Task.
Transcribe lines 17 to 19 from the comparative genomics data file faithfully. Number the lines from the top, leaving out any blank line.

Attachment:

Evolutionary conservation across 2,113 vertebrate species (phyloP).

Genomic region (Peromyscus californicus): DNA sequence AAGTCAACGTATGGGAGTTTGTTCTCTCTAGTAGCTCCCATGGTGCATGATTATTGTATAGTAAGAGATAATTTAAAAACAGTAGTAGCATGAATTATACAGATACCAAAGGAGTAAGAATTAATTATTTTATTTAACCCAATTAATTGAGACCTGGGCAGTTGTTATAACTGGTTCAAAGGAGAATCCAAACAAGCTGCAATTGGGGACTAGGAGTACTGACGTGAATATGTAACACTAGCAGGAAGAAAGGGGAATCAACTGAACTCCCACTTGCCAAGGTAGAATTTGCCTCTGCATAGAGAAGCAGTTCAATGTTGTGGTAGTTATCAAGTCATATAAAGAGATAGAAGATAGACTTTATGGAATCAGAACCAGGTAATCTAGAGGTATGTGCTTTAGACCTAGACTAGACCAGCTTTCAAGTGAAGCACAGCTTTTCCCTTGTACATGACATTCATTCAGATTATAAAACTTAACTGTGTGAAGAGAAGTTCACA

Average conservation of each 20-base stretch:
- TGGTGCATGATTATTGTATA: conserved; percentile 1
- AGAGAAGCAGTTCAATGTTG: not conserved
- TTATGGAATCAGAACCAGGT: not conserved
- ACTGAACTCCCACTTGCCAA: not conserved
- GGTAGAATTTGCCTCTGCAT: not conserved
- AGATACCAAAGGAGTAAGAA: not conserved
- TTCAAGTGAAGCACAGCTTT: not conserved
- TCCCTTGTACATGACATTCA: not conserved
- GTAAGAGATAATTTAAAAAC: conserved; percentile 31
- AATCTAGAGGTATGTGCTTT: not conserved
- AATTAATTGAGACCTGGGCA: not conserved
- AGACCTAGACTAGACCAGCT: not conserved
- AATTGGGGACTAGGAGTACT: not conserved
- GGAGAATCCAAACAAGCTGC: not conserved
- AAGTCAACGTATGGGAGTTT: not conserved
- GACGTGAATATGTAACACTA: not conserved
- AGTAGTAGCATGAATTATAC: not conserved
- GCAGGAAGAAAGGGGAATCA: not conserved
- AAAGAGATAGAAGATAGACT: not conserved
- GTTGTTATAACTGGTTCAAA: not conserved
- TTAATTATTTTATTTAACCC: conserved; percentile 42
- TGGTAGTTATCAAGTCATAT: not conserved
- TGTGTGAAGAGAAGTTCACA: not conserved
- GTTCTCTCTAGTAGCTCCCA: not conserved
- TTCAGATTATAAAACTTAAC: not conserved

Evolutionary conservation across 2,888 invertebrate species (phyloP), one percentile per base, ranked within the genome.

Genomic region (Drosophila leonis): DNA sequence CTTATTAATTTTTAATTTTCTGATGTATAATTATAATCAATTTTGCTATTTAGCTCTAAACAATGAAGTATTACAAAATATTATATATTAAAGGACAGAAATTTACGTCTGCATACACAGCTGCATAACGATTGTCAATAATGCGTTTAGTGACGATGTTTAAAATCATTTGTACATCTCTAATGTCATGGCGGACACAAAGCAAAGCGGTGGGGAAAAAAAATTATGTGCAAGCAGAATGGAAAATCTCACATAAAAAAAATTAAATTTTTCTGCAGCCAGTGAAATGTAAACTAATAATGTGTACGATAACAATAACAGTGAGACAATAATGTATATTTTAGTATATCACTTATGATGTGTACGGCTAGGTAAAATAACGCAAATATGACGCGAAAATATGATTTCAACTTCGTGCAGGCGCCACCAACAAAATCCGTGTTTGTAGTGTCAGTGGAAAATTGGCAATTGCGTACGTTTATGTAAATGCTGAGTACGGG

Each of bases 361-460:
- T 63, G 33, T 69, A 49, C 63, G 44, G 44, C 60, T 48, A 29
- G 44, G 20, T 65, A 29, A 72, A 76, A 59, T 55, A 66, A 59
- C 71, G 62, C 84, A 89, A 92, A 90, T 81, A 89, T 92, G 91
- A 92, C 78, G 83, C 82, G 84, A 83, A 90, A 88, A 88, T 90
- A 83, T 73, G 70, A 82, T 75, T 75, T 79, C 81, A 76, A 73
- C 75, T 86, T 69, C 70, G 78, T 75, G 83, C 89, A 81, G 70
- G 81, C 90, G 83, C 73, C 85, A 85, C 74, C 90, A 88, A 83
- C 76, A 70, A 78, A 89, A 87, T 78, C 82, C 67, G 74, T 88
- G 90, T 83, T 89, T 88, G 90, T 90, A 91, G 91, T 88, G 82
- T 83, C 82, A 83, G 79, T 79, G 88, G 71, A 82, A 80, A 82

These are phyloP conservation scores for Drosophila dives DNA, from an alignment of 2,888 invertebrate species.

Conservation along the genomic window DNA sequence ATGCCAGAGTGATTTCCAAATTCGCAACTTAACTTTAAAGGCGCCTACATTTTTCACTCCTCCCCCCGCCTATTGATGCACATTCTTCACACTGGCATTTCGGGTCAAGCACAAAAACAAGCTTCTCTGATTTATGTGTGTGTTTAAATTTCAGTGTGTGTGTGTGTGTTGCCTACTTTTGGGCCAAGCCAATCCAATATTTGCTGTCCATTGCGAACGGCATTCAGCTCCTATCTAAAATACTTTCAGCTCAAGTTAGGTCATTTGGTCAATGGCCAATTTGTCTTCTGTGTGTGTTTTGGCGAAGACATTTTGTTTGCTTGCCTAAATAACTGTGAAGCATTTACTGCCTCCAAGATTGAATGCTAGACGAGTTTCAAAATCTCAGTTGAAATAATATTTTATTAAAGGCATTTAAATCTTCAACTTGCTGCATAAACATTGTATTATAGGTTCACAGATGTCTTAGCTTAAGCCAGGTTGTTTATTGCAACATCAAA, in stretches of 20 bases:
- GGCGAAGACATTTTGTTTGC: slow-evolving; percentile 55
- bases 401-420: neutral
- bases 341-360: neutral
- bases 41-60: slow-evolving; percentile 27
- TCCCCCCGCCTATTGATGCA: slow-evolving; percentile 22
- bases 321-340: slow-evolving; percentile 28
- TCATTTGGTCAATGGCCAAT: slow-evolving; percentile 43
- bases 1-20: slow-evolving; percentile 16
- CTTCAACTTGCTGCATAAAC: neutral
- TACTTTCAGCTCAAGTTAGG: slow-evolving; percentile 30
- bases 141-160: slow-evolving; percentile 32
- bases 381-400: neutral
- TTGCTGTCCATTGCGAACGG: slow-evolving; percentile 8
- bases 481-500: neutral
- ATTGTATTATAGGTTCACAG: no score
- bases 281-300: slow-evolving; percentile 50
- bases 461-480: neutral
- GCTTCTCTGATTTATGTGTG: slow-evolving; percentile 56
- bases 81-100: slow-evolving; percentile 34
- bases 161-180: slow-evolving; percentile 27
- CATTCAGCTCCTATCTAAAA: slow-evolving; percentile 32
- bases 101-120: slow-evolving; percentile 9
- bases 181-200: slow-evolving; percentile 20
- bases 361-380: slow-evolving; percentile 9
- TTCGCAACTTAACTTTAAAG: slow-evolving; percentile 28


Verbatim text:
- GGAGAATCCAAACAAGCTGC: not conserved
- AAGTCAACGTATGGGAGTTT: not conserved
- GACGTGAATATGTAACACTA: not conserved